Blade Runner 2049 ★★★★★

After The Second Time: An Absolute Masterpiece.

This felt like an actual arthouse film, and that was such a big surprise. This could've been an unnecessary sequel that references the original every 10 seconds, but Villeneuve instead made something that feels personal and like its own thing. Every time the film referenced something from the original it had actual significance to the plot and even gave off a melancholic feeling.
Every impeccably composed shot — a surreal six-handed love scene; a shimmering hologram of Elvis, hip-swiveling into eternity; a “newborn” replicant, slick with amniotic goo — feels like such a ravishing visual feast. I could have sat through three hours of this thing with the sound off, just staring at the works of art on the screen. Every frame here tells a story. Nearly every frame looks like some sort of dystopian masterwork painting—a credit to cinematographer Roger Deakins, who should finally get his goddamn Oscar for this.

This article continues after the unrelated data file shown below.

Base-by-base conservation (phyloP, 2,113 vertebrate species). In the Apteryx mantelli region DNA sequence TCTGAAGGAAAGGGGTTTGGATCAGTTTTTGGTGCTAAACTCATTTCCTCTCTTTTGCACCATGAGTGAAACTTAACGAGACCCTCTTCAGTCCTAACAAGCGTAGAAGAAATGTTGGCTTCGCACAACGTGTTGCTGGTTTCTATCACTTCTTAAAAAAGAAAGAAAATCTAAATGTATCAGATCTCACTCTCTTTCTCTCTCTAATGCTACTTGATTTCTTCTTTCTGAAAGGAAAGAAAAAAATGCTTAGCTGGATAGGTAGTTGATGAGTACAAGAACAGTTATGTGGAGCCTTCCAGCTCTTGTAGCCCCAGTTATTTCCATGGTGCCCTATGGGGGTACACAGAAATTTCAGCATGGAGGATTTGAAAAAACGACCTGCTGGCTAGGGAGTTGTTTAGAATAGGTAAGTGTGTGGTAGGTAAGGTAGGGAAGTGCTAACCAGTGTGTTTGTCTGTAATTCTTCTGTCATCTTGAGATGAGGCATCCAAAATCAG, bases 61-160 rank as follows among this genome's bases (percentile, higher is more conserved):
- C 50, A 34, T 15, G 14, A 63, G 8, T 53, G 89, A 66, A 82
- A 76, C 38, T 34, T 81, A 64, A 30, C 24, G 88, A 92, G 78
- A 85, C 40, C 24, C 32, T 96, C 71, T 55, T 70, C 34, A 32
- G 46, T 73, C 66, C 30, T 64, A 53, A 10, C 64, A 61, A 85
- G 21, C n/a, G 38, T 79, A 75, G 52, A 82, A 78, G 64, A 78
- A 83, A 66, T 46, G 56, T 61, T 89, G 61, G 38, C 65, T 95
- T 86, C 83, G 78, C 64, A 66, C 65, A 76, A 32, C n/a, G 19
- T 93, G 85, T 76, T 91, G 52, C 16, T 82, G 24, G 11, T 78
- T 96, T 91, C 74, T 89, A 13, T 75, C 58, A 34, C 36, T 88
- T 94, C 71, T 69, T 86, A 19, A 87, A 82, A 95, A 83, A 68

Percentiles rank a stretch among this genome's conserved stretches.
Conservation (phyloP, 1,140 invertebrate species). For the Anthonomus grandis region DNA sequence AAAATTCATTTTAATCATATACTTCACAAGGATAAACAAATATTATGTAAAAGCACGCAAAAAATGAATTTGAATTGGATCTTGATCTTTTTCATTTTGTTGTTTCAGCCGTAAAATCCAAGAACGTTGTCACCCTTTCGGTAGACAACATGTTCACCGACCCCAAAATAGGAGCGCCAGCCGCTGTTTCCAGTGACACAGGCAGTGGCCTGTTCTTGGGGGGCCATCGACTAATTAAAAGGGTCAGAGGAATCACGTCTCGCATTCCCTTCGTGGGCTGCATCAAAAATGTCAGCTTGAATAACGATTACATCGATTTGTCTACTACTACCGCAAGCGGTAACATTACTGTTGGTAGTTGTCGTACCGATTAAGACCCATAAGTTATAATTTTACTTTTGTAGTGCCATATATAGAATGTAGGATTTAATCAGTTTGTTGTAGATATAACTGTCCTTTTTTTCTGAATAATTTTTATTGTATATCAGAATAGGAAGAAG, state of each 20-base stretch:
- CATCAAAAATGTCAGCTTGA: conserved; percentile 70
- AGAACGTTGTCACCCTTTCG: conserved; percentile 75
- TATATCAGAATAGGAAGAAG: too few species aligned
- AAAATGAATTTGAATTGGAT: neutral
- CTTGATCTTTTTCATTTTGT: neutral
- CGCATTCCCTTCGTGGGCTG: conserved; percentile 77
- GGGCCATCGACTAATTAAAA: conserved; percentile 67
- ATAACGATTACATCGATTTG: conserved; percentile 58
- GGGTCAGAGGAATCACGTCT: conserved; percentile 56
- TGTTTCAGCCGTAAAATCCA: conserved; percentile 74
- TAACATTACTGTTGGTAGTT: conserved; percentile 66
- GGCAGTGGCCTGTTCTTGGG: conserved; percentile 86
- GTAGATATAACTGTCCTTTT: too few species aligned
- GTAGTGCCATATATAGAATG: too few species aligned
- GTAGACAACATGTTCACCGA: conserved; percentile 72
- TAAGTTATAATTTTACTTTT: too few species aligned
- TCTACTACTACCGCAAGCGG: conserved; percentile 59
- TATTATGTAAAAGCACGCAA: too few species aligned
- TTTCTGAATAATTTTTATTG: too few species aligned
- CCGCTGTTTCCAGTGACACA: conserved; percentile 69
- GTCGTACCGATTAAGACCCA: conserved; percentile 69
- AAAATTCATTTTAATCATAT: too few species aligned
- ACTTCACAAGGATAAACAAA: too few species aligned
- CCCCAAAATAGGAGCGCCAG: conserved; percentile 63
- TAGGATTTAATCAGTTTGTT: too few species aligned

Blade Runner is a dark and depressing dystopian universe, and seeing these things from the original bring back lost memories of people we followed in the original, and how time has truly changed this world. Every reference has a reason for being in there, and the way they connect to the story is masterfully executed. There's SO much stuff in this film and it truly feels like an epic. I don't know if this is a controversial opinion or not, but I think this film is even better than the original. It took everything the original did well and expanded on those aspects. It expanded on the characters, it expanded on the world building, it expanded on the themes. This film has no right to be as absolutely amazing as it is. This is more so a Denis Villeneuve film than it really is a Blade Runner film. It feels like its own movie, and it's hard to imagine someone else doing a better job. At 163 minutes, it never feels too long. The movie explores everything it has to offer but respectfully leaves certain things up to interpretation. The way this film explores humanity, if a replicant or AI count as humans because of their emotions, it's done in such an emotionally satisfying way. The AI is programmed to love agent K, but it has its own will, emotions, and personality. Shouldn't the AI be considered as a human by society then since it acts the same way as everyone else? There's honestly just so much stuff in this movie, I can't even say everything I have to say about it. This movie is incredible and it's something I'd like to recommend in as many ways I can.